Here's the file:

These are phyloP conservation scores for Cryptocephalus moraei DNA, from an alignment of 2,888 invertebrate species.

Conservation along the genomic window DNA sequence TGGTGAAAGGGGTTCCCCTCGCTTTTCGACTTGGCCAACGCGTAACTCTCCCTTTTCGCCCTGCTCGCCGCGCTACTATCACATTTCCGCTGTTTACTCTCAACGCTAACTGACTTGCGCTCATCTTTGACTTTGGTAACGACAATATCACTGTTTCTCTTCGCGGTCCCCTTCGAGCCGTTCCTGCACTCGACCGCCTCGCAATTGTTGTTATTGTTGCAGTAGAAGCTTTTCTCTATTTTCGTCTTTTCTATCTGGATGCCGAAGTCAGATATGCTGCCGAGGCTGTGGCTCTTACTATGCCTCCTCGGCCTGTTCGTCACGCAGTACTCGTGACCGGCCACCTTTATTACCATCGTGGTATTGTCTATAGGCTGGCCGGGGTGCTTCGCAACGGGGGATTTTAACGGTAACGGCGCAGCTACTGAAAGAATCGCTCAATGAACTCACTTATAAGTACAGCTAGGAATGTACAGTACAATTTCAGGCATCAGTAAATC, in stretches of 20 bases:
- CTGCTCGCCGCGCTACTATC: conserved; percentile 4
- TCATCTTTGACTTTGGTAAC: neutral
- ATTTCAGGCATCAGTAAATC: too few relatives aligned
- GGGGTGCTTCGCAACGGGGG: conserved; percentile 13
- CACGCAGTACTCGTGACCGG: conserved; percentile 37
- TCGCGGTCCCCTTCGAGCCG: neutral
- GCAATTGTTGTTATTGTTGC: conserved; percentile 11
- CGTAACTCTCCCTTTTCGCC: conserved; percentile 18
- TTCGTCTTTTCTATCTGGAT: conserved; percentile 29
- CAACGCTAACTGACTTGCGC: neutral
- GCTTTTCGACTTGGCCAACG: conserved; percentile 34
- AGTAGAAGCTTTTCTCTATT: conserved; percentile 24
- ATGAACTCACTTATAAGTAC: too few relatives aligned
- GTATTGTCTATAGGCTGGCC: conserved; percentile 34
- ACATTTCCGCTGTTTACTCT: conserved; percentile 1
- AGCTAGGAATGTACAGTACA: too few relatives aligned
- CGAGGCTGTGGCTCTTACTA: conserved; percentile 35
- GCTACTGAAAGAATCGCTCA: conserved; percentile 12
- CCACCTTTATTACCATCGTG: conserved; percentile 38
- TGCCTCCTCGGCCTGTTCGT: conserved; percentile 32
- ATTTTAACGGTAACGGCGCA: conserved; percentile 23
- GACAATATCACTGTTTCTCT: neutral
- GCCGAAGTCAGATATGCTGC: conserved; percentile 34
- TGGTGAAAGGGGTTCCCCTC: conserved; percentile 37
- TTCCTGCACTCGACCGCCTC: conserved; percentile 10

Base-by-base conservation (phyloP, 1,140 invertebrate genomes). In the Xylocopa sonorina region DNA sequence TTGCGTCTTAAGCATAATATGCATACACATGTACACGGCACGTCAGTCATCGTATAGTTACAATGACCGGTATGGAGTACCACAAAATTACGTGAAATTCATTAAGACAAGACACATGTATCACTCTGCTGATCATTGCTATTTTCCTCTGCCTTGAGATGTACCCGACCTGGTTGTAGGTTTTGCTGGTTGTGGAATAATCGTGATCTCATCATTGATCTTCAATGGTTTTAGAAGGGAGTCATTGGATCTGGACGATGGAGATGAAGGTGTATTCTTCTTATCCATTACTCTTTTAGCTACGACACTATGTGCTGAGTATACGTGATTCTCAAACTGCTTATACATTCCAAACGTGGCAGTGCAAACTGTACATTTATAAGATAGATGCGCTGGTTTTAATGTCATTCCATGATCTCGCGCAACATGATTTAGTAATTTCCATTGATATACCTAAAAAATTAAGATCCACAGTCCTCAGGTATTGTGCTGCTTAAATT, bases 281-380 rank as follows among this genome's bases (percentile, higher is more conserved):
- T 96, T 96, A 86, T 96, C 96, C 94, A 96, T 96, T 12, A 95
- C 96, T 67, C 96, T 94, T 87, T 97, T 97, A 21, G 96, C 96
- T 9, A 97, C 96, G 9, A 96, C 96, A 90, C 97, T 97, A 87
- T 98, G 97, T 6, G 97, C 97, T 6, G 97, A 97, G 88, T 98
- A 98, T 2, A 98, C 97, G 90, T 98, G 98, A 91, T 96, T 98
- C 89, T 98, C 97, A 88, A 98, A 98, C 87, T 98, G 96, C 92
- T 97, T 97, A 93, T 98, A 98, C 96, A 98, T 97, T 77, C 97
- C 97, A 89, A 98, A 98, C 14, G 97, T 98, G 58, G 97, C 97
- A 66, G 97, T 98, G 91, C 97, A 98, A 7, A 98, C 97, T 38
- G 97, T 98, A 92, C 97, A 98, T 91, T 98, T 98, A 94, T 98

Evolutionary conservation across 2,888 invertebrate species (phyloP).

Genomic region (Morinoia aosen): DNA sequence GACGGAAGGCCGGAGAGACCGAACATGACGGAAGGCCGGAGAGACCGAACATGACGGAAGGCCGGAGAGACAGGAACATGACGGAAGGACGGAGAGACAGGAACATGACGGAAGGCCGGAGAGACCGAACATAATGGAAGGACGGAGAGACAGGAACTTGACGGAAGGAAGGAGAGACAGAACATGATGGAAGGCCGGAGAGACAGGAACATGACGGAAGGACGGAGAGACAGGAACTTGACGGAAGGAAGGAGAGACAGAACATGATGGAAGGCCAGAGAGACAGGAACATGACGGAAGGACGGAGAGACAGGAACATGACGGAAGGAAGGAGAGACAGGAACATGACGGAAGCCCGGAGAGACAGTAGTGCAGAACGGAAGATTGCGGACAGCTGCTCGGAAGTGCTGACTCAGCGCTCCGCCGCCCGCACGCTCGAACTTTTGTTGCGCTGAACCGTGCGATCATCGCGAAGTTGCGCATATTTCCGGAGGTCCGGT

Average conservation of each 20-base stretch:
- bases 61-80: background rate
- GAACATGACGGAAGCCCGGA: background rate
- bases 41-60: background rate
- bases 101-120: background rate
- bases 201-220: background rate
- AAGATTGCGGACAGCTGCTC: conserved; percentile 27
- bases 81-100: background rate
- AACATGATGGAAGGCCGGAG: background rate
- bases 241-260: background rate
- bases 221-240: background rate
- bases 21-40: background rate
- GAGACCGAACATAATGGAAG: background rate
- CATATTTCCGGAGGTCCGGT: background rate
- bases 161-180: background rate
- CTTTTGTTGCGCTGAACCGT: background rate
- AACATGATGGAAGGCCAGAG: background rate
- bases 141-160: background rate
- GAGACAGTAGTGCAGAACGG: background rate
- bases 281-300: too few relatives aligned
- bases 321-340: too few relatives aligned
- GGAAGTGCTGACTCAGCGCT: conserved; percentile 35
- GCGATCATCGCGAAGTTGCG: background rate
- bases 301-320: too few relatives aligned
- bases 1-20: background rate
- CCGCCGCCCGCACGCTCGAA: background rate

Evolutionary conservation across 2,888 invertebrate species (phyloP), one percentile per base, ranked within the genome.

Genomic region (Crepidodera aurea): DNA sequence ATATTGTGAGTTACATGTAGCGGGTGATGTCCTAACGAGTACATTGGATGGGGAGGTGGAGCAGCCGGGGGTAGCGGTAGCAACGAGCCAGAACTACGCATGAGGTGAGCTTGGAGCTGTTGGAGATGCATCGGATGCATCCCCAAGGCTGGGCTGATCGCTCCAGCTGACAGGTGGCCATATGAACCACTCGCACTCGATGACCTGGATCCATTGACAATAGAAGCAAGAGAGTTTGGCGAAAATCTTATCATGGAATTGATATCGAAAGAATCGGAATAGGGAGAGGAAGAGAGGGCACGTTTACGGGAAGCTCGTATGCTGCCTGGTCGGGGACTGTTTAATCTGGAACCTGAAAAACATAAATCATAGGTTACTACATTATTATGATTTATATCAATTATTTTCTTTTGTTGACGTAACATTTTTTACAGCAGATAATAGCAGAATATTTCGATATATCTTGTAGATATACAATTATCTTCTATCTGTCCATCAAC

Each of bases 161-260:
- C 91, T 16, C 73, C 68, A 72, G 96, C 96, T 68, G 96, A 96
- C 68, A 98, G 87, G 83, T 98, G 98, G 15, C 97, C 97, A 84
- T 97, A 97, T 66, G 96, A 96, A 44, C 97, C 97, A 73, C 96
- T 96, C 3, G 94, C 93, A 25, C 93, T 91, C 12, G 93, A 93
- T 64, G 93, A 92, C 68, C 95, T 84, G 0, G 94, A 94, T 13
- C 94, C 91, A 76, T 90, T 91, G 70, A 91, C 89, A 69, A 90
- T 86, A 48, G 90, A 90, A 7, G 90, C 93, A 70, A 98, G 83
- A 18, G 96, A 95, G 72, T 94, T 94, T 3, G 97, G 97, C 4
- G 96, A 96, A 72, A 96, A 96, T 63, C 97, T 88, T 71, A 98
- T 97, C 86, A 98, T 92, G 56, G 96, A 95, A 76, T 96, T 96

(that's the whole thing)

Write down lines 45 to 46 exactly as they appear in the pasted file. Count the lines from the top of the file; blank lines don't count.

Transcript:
- bases 101-120: background rate
- bases 201-220: background rate